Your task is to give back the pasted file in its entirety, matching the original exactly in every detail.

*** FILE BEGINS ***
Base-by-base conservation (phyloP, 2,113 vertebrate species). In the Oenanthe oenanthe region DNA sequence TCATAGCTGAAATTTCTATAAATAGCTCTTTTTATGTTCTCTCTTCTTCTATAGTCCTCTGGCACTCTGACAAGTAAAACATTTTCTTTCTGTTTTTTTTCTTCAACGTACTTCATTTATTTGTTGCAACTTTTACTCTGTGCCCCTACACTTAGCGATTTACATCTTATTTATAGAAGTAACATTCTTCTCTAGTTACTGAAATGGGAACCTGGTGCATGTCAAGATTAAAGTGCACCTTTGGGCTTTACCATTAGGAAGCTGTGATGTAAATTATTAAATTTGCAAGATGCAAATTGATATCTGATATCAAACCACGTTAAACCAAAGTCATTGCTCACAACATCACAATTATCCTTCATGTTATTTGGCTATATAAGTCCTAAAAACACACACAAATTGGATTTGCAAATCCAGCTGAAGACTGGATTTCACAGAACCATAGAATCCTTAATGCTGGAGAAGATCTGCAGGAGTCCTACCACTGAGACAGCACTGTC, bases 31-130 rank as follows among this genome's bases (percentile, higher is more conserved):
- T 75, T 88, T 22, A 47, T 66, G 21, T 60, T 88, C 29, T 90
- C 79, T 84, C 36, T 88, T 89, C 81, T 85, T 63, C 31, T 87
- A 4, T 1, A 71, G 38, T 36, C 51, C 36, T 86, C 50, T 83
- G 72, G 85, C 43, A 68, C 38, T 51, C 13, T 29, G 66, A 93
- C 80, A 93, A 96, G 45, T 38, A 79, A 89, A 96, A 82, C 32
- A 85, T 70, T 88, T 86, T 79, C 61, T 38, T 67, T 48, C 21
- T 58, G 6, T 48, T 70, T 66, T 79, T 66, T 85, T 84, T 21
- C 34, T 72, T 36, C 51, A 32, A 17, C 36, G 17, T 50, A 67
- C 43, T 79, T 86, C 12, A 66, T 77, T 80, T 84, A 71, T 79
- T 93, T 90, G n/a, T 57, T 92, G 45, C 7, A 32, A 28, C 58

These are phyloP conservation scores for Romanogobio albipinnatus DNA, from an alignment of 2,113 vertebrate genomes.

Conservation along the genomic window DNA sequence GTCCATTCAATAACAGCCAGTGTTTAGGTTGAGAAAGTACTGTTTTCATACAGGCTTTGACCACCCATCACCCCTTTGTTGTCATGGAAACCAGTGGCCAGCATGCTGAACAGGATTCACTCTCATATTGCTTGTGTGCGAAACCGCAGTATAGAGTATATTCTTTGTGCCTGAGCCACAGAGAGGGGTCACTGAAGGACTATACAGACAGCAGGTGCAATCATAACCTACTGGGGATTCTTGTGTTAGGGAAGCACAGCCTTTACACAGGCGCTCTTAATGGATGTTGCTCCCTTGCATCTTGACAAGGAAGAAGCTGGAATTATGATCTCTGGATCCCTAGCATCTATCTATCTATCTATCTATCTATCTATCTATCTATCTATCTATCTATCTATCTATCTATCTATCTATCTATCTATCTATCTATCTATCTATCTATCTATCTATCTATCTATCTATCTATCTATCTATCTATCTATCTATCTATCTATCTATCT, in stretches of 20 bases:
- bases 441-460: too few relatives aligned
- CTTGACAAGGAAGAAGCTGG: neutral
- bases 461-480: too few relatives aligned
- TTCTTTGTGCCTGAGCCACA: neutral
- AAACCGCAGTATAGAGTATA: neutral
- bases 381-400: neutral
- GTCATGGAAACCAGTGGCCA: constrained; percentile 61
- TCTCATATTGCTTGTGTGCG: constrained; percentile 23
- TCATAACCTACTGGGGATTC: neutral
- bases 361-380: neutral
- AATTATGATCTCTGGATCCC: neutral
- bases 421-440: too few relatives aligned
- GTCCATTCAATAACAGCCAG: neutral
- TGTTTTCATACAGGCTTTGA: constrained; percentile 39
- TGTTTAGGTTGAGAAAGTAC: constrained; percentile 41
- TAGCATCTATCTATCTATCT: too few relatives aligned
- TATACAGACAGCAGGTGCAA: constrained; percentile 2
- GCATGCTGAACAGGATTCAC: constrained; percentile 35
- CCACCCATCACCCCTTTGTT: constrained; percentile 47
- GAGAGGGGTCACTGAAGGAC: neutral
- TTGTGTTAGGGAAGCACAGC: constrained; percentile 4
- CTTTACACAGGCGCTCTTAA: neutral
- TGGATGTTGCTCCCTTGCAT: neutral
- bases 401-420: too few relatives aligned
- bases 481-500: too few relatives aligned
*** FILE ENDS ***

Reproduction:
Base-by-base conservation (phyloP, 2,113 vertebrate species). In the Oenanthe oenanthe region DNA sequence TCATAGCTGAAATTTCTATAAATAGCTCTTTTTATGTTCTCTCTTCTTCTATAGTCCTCTGGCACTCTGACAAGTAAAACATTTTCTTTCTGTTTTTTTTCTTCAACGTACTTCATTTATTTGTTGCAACTTTTACTCTGTGCCCCTACACTTAGCGATTTACATCTTATTTATAGAAGTAACATTCTTCTCTAGTTACTGAAATGGGAACCTGGTGCATGTCAAGATTAAAGTGCACCTTTGGGCTTTACCATTAGGAAGCTGTGATGTAAATTATTAAATTTGCAAGATGCAAATTGATATCTGATATCAAACCACGTTAAACCAAAGTCATTGCTCACAACATCACAATTATCCTTCATGTTATTTGGCTATATAAGTCCTAAAAACACACACAAATTGGATTTGCAAATCCAGCTGAAGACTGGATTTCACAGAACCATAGAATCCTTAATGCTGGAGAAGATCTGCAGGAGTCCTACCACTGAGACAGCACTGTC, bases 31-130 rank as follows among this genome's bases (percentile, higher is more conserved):
- T 75, T 88, T 22, A 47, T 66, G 21, T 60, T 88, C 29, T 90
- C 79, T 84, C 36, T 88, T 89, C 81, T 85, T 63, C 31, T 87
- A 4, T 1, A 71, G 38, T 36, C 51, C 36, T 86, C 50, T 83
- G 72, G 85, C 43, A 68, C 38, T 51, C 13, T 29, G 66, A 93
- C 80, A 93, A 96, G 45, T 38, A 79, A 89, A 96, A 82, C 32
- A 85, T 70, T 88, T 86, T 79, C 61, T 38, T 67, T 48, C 21
- T 58, G 6, T 48, T 70, T 66, T 79, T 66, T 85, T 84, T 21
- C 34, T 72, T 36, C 51, A 32, A 17, C 36, G 17, T 50, A 67
- C 43, T 79, T 86, C 12, A 66, T 77, T 80, T 84, A 71, T 79
- T 93, T 90, G n/a, T 57, T 92, G 45, C 7, A 32, A 28, C 58

These are phyloP conservation scores for Romanogobio albipinnatus DNA, from an alignment of 2,113 vertebrate genomes.

Conservation along the genomic window DNA sequence GTCCATTCAATAACAGCCAGTGTTTAGGTTGAGAAAGTACTGTTTTCATACAGGCTTTGACCACCCATCACCCCTTTGTTGTCATGGAAACCAGTGGCCAGCATGCTGAACAGGATTCACTCTCATATTGCTTGTGTGCGAAACCGCAGTATAGAGTATATTCTTTGTGCCTGAGCCACAGAGAGGGGTCACTGAAGGACTATACAGACAGCAGGTGCAATCATAACCTACTGGGGATTCTTGTGTTAGGGAAGCACAGCCTTTACACAGGCGCTCTTAATGGATGTTGCTCCCTTGCATCTTGACAAGGAAGAAGCTGGAATTATGATCTCTGGATCCCTAGCATCTATCTATCTATCTATCTATCTATCTATCTATCTATCTATCTATCTATCTATCTATCTATCTATCTATCTATCTATCTATCTATCTATCTATCTATCTATCTATCTATCTATCTATCTATCTATCTATCTATCTATCTATCTATCTATCTATCT, in stretches of 20 bases:
- bases 441-460: too few relatives aligned
- CTTGACAAGGAAGAAGCTGG: neutral
- bases 461-480: too few relatives aligned
- TTCTTTGTGCCTGAGCCACA: neutral
- AAACCGCAGTATAGAGTATA: neutral
- bases 381-400: neutral
- GTCATGGAAACCAGTGGCCA: constrained; percentile 61
- TCTCATATTGCTTGTGTGCG: constrained; percentile 23
- TCATAACCTACTGGGGATTC: neutral
- bases 361-380: neutral
- AATTATGATCTCTGGATCCC: neutral
- bases 421-440: too few relatives aligned
- GTCCATTCAATAACAGCCAG: neutral
- TGTTTTCATACAGGCTTTGA: constrained; percentile 39
- TGTTTAGGTTGAGAAAGTAC: constrained; percentile 41
- TAGCATCTATCTATCTATCT: too few relatives aligned
- TATACAGACAGCAGGTGCAA: constrained; percentile 2
- GCATGCTGAACAGGATTCAC: constrained; percentile 35
- CCACCCATCACCCCTTTGTT: constrained; percentile 47
- GAGAGGGGTCACTGAAGGAC: neutral
- TTGTGTTAGGGAAGCACAGC: constrained; percentile 4
- CTTTACACAGGCGCTCTTAA: neutral
- TGGATGTTGCTCCCTTGCAT: neutral
- bases 401-420: too few relatives aligned
- bases 481-500: too few relatives aligned